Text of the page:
FEDERALIST PAPER 51
In James Madison’s “Federalist Paper 51”, one of the most striking aspects of Madison’s language is that it is strongly characterized by fear—fear of the power of government, particularly a democratic government to do harm to the nation as a whole by enacting imprudent laws, fear of the tyranny of the majority, and fear of the power of government and popular factions. Despite the popular image of the Founding Fathers as unapologetic democrats, the image that emerges from Madison’s words is that of a man who was very cautious about the power of a republican form of government to effectively keep order and protect the rights of all of America’s citizens. The government must protect the citizens from themselves, and the government must be designed to protect itself from one branch growing too powerful, in Madison’s vision.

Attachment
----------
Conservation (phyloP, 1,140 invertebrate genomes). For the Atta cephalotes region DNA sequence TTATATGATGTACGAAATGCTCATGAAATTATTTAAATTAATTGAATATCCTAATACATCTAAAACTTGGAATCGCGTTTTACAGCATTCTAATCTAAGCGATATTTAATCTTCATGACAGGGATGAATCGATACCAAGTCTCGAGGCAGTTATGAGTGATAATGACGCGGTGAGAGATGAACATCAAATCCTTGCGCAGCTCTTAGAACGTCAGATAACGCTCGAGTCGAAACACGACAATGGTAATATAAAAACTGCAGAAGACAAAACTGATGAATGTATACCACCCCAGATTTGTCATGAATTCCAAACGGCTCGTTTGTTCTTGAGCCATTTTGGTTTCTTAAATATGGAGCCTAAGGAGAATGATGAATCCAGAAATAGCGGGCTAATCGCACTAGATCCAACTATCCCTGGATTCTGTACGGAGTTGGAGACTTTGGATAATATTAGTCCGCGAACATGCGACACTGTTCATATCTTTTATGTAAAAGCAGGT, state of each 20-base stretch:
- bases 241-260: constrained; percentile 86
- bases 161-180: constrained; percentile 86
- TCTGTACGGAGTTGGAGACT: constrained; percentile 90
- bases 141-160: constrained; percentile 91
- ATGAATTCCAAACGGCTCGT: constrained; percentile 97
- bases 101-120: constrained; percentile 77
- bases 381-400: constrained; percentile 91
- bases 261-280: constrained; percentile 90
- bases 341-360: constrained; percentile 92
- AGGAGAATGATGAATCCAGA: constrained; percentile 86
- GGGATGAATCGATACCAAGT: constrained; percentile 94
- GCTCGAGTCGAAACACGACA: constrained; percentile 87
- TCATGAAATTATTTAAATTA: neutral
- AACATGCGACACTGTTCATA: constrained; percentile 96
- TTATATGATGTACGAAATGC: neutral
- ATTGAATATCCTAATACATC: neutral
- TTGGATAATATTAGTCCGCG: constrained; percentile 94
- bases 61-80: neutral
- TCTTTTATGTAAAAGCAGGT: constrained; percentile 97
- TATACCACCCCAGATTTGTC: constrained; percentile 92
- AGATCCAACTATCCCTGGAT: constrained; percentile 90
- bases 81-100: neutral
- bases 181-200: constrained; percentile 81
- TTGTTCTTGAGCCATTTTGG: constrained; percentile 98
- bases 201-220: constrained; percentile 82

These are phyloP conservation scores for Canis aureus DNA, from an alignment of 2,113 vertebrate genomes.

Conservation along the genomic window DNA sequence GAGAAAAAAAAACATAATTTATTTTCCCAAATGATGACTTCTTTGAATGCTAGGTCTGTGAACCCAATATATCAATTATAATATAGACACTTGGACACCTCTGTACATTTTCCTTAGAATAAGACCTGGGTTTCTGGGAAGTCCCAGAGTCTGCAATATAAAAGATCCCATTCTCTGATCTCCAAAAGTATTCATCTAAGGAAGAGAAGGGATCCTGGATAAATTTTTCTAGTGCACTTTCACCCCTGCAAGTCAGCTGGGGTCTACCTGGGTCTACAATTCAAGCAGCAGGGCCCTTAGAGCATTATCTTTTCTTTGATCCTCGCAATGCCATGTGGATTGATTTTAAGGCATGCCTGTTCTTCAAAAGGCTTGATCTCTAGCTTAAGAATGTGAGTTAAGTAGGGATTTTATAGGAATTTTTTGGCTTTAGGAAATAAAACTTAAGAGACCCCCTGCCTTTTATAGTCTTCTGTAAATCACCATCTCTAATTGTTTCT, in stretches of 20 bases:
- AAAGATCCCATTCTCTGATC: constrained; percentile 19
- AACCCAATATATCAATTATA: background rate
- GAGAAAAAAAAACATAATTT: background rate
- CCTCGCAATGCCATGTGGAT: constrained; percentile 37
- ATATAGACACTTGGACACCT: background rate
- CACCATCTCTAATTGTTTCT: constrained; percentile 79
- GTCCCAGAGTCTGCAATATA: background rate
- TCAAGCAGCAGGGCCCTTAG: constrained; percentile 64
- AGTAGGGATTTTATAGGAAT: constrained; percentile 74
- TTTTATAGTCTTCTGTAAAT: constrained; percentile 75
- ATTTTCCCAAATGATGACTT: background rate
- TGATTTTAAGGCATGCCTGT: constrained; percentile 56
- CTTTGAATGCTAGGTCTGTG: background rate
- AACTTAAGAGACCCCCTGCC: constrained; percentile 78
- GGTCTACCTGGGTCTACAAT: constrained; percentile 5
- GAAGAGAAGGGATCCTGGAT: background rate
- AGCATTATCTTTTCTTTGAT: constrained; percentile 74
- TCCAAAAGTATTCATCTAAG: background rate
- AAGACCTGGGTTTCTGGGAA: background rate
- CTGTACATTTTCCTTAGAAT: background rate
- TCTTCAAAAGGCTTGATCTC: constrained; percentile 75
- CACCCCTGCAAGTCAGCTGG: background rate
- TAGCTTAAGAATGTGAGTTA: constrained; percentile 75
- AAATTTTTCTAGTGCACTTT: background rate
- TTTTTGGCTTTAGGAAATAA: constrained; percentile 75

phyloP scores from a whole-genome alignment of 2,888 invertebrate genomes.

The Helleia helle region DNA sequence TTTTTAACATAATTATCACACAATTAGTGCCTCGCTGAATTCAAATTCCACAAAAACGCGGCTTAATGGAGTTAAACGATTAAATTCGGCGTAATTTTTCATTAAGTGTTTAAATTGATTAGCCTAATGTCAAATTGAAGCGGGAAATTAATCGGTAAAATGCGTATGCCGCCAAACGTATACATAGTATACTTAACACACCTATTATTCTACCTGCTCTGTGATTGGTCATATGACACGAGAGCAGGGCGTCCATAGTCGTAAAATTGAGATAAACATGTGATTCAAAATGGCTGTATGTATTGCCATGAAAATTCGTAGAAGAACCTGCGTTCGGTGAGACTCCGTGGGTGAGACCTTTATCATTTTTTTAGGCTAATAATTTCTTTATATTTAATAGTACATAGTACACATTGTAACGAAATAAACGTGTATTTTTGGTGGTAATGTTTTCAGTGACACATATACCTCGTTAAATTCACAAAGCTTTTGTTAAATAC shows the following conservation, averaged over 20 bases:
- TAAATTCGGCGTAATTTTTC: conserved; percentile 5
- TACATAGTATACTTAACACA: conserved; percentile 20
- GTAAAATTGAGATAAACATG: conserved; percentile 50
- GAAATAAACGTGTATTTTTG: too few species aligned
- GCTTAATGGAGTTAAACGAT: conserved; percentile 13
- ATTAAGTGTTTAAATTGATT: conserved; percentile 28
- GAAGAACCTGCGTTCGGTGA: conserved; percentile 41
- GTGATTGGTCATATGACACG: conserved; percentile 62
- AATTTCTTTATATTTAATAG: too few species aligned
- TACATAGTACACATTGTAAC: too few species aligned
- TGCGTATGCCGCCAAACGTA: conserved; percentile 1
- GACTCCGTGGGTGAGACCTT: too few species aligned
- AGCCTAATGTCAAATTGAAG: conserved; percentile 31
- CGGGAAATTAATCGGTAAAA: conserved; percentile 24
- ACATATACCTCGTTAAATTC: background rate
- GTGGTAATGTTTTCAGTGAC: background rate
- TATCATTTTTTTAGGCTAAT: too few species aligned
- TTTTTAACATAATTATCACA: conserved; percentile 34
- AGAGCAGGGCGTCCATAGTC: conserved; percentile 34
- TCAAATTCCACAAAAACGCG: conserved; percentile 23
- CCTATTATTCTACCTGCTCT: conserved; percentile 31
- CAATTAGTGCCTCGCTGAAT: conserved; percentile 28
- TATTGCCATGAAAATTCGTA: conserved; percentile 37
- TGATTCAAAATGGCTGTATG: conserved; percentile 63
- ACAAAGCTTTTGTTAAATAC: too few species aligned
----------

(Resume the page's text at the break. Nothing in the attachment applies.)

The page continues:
Division of powers, according to Madison, is vital to safeguard against the vices of democracy, as well as the powers of autocracy, and one arm or man becoming too powerful. Madison says that there is a paradox to government—on one hand, it should be of the people, to prevent government from becoming too unrepresentative and greedy, yet government is administered by all too human people, and elected by all too human people. ‘Splitting the difference’ seems to be the logical conclusion he arises at to remedy this paradox: “Ambition must be made to counteract ambition. The interest of the man must be connected with the constitutional rights of the place. It may be a reflection on human nature, that such devices should be necessary to control the abuses of government. But what is government itself, but the greatest of all reflection on human nature? If men were angels, no government would be necessary. If angels were to govern men, neither external nor internal controls on government would be necessary. In framing a government which is to be administered by men over men, the great difficulty lies...